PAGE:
Indigo, the Science, People & Politics inter-issue blog. Item Seven published 18th MAY, 2015. is spidered regularly by the British Library for non-print legal deposit. Please acknowledge author and publisher.
(date corrected from 17 to 18 on 19th May, 2015)

Discussed at University of Leeds, May 2015.
Report, synthesis and analysis by Helen Gavaghan


£3.50, including second class post.

A reduced word count version of the article is now free to read online, and is accessible in Issue 2, 2015, via the magazine's online portal to volume, issue and author indexes.

In a talk at The University of Leeds Law School in May, 2015, Professor Nayef Al-Rodhan, an eminent neuroscientist turned neurophilosopher, and Honorary Fellow of St Antony's College, University of Oxford, sounded an alert to the risks posed to global security - from national to transcultural - by congruent emerging technologies. He was introduced by Professor Graham Dutfield, who holds the chair in international governance at the University's Law School, and who includes synthetic biology and intellectual property rights among his research interests.

This article, a 3,800 word monograph, reports and synthesizes Professor Al-Rodhan's talk, and outlines, by reasoning from analogy and examples in my own published work, an approach which scientists and politicians could apply when thinking about where the science and technology they undertake, or for which they write law, fits into the global pan-National world of sovereignties, jurisdictions and learned bodies. Get the jurisdiction wrong, and it will be as though someone with no knowledge of where the fire is plans the evacuation. Who lives and who dies would be random.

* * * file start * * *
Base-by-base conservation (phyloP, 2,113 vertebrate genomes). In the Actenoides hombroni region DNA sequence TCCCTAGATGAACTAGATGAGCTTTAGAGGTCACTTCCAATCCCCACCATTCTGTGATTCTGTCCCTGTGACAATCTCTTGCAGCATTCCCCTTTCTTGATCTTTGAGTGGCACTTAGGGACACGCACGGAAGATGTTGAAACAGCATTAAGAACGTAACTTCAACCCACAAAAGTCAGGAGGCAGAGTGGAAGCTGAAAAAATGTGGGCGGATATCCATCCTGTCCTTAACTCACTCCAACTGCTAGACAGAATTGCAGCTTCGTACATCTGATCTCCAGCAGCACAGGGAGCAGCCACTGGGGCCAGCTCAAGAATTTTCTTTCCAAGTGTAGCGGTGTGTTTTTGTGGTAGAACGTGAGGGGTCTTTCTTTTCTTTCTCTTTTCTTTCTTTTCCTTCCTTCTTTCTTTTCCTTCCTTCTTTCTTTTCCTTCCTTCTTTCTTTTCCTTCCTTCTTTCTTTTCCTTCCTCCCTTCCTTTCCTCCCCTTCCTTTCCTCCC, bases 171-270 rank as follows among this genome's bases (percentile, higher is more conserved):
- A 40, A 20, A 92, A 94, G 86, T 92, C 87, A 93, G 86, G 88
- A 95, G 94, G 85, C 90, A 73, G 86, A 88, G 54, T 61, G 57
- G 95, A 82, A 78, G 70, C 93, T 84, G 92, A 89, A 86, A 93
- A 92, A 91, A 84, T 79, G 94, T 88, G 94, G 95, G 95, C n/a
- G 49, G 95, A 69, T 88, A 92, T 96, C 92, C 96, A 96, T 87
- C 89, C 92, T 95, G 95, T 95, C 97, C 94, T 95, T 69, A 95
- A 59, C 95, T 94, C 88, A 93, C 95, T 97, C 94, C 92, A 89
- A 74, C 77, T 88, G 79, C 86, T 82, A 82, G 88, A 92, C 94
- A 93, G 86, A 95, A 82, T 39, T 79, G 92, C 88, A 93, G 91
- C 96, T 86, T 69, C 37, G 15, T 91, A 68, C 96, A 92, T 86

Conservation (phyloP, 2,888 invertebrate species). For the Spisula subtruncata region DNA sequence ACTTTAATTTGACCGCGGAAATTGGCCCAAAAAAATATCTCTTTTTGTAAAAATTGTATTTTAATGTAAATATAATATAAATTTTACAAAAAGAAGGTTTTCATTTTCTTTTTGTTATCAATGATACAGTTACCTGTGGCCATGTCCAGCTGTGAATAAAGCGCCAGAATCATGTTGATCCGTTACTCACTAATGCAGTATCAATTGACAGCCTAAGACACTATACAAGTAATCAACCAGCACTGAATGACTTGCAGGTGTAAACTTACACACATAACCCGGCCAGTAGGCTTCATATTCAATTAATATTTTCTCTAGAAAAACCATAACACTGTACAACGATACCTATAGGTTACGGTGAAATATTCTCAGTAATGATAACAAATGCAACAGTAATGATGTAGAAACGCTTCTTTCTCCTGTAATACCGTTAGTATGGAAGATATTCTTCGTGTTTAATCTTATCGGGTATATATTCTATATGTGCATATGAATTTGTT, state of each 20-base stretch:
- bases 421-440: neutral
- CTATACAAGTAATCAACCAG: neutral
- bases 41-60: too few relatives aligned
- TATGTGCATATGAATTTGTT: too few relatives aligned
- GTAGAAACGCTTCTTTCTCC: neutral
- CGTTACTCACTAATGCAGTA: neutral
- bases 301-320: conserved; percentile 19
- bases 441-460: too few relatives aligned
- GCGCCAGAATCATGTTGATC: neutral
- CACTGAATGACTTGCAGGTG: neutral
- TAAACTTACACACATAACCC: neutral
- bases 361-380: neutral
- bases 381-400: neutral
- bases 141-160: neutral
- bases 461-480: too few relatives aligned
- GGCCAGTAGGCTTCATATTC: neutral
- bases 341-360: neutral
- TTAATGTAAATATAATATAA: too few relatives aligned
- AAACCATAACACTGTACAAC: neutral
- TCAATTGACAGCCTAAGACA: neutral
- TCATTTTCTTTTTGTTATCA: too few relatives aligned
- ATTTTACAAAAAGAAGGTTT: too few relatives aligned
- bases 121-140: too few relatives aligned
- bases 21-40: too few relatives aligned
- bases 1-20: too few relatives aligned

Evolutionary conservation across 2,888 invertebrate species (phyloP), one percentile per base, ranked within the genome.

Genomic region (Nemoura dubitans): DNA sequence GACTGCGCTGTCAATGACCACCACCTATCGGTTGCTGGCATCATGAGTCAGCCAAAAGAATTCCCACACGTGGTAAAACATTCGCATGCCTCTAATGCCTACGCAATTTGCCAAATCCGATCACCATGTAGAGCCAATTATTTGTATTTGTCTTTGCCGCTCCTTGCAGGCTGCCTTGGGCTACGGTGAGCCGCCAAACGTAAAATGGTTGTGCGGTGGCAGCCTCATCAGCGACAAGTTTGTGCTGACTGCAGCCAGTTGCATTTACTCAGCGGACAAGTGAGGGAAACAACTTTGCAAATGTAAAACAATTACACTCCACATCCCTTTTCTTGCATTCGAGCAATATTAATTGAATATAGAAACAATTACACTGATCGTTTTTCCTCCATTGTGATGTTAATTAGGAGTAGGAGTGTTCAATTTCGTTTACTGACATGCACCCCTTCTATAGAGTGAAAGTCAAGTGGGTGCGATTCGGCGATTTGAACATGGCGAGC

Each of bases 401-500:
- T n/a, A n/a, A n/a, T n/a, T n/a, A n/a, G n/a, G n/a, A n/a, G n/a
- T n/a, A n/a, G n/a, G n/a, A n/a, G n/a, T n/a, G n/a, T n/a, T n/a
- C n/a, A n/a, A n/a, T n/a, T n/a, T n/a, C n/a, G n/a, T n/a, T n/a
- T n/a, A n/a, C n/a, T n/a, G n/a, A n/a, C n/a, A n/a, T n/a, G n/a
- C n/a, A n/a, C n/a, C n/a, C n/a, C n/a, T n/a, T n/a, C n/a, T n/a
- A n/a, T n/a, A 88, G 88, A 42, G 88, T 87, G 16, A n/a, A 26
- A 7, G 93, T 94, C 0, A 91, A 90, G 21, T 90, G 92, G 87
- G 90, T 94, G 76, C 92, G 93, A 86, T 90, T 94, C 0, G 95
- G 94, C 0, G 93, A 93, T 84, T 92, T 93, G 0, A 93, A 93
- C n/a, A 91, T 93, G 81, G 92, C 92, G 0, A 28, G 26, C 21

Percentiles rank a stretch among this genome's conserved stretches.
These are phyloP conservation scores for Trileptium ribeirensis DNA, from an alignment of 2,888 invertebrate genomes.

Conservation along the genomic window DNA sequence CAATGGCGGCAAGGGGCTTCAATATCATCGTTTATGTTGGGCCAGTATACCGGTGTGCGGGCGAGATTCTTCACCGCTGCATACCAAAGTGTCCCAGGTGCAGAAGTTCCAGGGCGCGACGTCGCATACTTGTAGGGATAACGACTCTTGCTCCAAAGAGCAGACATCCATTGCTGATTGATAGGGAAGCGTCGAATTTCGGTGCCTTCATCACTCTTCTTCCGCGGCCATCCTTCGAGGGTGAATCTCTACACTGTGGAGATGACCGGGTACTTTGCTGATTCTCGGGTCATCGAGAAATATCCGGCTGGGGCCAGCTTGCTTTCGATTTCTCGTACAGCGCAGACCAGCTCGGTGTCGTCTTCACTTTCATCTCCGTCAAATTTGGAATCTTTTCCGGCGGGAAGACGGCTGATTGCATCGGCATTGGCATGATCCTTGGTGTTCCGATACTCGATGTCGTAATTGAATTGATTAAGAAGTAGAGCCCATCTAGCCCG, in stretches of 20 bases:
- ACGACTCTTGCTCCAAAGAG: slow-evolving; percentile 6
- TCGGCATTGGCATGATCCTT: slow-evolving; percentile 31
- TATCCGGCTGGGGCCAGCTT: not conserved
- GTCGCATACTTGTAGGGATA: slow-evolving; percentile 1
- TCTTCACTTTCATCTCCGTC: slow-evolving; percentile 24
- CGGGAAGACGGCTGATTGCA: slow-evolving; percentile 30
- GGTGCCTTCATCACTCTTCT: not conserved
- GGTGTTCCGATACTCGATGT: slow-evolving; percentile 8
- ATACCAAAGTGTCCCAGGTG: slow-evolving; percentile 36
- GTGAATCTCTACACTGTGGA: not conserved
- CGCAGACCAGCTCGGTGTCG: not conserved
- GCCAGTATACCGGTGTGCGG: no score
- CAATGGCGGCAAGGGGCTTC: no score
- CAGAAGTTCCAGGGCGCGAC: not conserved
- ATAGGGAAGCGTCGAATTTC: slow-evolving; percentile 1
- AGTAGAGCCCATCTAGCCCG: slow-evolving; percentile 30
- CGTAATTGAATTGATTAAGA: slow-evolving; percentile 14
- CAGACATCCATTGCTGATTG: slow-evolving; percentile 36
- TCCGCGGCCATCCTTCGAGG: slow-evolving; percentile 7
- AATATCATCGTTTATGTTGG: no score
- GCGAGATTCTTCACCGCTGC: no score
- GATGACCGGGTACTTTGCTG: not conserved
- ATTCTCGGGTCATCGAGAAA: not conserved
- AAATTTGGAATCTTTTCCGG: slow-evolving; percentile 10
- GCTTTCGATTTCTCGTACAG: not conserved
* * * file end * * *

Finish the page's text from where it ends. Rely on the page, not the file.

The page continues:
The monograph costs £3.50, including second class post and packaging. Within the UK, second class signed for delivery, at your own risk, is available. Overseas delivery is also at your own risk.

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The monograph is printed both sides of 100 gms white paper (legal deposit version was printed on 80gms paper). The monograph is 10 pages (12 pages with cover) in two-column, landscape format. Final page for notes. The monograph is stapled. Page numbers and headline are a pale mauve. Your customer name and the number of your copy will be inserted on page 10. Font face of the printed version is Calibri. Online it might be Arial, or sans-serif, or Helvetica. Please note that an abridged and modified version of this monograph will become free-to-view content of issue 2 (April - June) of Science, People & Politics issn 1751-598x (online) on 14th November, 2015.

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